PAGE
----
New Zealand's Refreshed Privacy Act Takes EffectIncludes New Breach Notification Requirements, Fines and Greater Regulatory Powers
New Zealand's refreshed Privacy Act, which came into effect Tuesday, introduces breach notification requirements and civil penalties. It also holds data handlers to higher responsibilities to counter new threats to personal data.
The Privacy Act 2020 replaces the Privacy Act 1993. It was approved by New Zealand's Parliament in June after several years of discussion.
"The new act brings with it a wider range of enforcement tools to encourage best practice, which means we are now able to take a different approach to the way we work as a regulator," says New Zealand Privacy Commissioner John Edwards.
But while the act doesn't have the same teeth as either the European Union's General Data Protection Regulation or the California Consumer Privacy Act, "the stakes are still higher than before," write Katherine Forrest, Patrick Gunning and John Swinson of the law firm King & Wood Mallesons.
Mandatory Breach Notification
One of the most significant changes under the new act is that organizations that lose data or experience a breach are now legally required to notify the Office of the Privacy Commissioner and those affected.
Under the old act, notification was not mandatory, although the privacy commissioner encouraged reporting, according to the law firm Hunton Andrews Kurth. Organizations that fail to report a breach could be fined up to 10,000 New Zealand dollars ($7,020).
The fine is far short of what the privacy commissioner had hoped. In 2017, Edwards advocated civil penalties of up to NZ$100,000 on an individual and NZ$1 million for a corporation for an unreported serious breach or repeated violations (see: NZ Privacy Chief Backs $1 Million Fines for Breaches).
The New Zealand law's provisions also pale in comparison to Australia's Notifiable Data Breaches law. Last year, the government increased the maximum penalty for violations from 2.1 million Australian dollars ($1.5 million) to the greater of either AU$10 million or three times the value of any benefit obtained through the misuse of information - or, if the court cannot determine the value of the benefit, 10% of a company's annual domestic revenue, according to the Office of the Australian Information Commissioner.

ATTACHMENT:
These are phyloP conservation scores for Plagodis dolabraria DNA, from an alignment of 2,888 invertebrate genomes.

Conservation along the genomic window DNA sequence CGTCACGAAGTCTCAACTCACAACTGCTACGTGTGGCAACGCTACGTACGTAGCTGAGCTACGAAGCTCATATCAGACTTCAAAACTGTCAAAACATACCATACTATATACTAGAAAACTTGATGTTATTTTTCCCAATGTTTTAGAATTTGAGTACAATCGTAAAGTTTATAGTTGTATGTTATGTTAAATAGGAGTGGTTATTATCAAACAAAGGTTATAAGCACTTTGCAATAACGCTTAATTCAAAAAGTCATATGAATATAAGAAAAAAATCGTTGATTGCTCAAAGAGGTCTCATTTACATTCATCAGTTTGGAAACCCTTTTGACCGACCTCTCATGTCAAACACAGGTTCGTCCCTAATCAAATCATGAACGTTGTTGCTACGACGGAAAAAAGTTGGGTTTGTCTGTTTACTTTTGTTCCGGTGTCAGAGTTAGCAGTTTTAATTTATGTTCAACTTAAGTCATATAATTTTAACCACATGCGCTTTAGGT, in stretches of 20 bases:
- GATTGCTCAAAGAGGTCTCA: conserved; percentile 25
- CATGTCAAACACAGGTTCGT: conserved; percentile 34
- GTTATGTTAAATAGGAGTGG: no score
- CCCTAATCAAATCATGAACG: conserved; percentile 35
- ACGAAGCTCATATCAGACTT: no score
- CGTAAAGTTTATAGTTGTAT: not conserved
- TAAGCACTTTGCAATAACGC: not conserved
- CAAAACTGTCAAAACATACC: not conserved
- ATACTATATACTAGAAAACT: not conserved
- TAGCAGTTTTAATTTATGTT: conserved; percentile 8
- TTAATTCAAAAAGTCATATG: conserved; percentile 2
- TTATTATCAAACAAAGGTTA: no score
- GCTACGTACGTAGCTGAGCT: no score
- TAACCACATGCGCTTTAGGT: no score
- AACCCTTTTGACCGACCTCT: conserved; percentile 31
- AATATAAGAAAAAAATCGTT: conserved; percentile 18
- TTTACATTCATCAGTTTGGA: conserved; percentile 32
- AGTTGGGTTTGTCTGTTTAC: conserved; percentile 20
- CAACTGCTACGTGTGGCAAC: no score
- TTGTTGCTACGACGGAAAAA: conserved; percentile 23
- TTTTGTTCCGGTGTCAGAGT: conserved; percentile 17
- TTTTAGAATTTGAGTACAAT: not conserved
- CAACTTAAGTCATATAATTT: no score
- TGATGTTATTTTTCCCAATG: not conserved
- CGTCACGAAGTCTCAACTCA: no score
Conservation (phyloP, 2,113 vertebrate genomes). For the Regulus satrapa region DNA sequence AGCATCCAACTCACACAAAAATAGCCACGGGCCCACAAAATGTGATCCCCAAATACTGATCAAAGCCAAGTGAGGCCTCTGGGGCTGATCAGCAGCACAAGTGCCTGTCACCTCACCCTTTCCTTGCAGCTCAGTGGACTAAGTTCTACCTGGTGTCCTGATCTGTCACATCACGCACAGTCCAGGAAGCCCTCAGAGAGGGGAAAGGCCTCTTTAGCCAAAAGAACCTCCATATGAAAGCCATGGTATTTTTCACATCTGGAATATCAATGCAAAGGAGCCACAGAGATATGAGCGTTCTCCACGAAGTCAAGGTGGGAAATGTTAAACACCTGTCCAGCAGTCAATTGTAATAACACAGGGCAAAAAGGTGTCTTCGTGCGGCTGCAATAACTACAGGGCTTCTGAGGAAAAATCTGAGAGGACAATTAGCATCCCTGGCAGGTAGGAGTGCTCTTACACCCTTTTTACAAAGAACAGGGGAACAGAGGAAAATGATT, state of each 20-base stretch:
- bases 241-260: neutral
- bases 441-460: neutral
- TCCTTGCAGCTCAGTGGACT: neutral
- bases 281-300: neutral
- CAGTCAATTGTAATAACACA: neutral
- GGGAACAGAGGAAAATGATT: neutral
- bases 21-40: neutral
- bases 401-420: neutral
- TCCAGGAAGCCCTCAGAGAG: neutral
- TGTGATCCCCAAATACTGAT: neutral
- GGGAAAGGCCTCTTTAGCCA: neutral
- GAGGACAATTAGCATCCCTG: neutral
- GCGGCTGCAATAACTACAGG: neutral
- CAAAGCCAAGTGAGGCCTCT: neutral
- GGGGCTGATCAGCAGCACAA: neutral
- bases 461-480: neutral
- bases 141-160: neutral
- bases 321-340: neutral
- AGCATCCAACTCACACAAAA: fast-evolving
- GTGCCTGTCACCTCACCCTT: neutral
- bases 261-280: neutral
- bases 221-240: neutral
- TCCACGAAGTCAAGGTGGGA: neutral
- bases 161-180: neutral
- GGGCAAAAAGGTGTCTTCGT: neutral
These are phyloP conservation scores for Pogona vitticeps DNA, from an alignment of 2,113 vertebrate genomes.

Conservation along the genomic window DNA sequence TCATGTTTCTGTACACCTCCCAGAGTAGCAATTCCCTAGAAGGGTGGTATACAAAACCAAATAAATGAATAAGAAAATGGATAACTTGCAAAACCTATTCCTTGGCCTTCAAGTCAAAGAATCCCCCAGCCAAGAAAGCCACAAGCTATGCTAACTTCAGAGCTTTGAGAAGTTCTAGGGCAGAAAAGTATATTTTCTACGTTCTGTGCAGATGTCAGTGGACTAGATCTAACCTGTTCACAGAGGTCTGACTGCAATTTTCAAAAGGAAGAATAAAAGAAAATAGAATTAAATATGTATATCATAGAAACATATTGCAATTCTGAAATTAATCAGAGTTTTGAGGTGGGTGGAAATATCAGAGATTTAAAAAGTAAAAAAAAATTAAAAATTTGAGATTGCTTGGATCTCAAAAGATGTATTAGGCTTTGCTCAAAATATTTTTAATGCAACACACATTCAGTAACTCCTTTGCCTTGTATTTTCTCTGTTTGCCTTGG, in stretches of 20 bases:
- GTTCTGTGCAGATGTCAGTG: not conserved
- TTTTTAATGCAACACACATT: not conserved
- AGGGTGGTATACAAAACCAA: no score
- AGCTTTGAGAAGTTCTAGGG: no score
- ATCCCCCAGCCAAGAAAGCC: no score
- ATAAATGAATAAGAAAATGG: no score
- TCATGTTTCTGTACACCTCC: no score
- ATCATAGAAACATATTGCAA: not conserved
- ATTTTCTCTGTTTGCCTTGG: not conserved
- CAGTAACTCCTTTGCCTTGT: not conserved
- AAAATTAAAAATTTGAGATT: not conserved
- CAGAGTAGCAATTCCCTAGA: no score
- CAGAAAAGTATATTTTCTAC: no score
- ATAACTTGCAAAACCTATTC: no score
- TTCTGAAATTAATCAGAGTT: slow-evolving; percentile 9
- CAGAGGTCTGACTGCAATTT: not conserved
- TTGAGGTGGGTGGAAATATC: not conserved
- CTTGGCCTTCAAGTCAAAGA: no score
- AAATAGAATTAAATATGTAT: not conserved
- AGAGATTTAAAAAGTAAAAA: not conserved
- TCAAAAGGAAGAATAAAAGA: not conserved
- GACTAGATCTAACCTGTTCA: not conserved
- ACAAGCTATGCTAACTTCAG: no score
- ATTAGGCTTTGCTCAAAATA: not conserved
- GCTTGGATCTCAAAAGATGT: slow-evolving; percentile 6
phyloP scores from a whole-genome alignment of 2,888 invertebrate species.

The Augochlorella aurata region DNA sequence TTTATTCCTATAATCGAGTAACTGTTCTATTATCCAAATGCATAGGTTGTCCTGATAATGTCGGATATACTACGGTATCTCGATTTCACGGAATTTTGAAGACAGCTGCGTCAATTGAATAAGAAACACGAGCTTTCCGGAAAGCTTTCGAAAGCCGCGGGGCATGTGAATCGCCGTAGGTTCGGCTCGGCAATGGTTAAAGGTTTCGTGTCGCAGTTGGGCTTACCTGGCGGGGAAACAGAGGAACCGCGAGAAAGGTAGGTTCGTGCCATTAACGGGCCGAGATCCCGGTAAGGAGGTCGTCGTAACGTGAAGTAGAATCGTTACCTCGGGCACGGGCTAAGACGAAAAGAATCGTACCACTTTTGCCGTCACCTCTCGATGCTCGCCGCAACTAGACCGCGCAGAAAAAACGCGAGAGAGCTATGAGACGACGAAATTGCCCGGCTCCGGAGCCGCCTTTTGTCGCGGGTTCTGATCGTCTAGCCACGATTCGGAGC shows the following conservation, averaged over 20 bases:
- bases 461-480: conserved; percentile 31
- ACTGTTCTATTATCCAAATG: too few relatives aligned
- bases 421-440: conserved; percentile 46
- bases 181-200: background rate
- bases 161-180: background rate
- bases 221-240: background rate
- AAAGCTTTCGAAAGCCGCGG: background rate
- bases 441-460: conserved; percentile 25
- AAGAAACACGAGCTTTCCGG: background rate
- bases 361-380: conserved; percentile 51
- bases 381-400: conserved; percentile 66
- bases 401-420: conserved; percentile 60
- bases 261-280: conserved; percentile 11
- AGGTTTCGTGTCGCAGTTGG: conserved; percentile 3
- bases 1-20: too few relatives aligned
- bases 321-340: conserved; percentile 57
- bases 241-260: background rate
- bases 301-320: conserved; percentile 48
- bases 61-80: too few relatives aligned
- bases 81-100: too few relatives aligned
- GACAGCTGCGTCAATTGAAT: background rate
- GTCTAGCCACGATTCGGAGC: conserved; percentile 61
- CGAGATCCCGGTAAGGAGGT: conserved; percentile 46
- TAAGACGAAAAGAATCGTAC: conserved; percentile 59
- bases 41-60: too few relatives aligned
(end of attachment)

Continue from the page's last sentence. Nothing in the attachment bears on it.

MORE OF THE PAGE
While a maximum fine of NZ$10,000 seems low, data breach victims could bring a class action to New Zealand's Human Rights Review Tribunal, which can award damages based on violations of the Privacy Act. The maximum the tribunal can award is NZ$350,000 per person.
When to Report
Breaches subject to notification are those that present a likely risk of harm, such as the release of sensitive personal information.
The privacy commissioner has launched an online self-assessment tool for organizations to gauge whether their incident meets the reporting requirements. According to the tool, sensitive information would include health or financial data or political or religious beliefs.
The new act also addresses a point that has been chafing regulators. Overseas-based companies that provide services to New Zealanders have often ignored the country's privacy laws. The act will now apply to all companies that do business in New Zealand, no matter where those firms are based. The privacy commissioner notes that "this will cover businesses such as Google and Facebook."
Organizations are allowed to disclose personal information to an overseas agency as long as that agency is bound by personal data regulations similar to New Zealand's new law. Also, companies that use cloud services must ensure that those services handle data in accordance with New Zealand law.
New Regulatory Powers
The privacy commissioner also gains new powers. For example, the commissioner's office can issue compliance notices, which can order an organization to take action or stop doing something that violates the Privacy Act. Those orders can be appealed to the Human Rights Review Tribunal.
Failing to follow a compliance notice is subject to a fine of up to NZ$10,000.
Under the new law, individuals now have the right to access to personal information held by an organization.
If an organization refuses a valid request, the privacy commissioner can issue an access direction. Failure to comply with a direction means the organization can be fined up to NZ$10,000. Also, an individual who tries to obtain someone else's personal information under false pretenses can be fined up to NZ$10,000.
Other privacy principles have also been updated. For example, organizations can only collect data if a need is demonstrated, a practice known as data minimization.
The act also states that businesses should consider how they collect data from children and whether it is fair given that kids may not realize the implications of divulging certain kinds of data.
Organizations also are required to protect unique identifiers, such as customer numbers, and only use those appropriate for their services to reduce the chance of identity theft.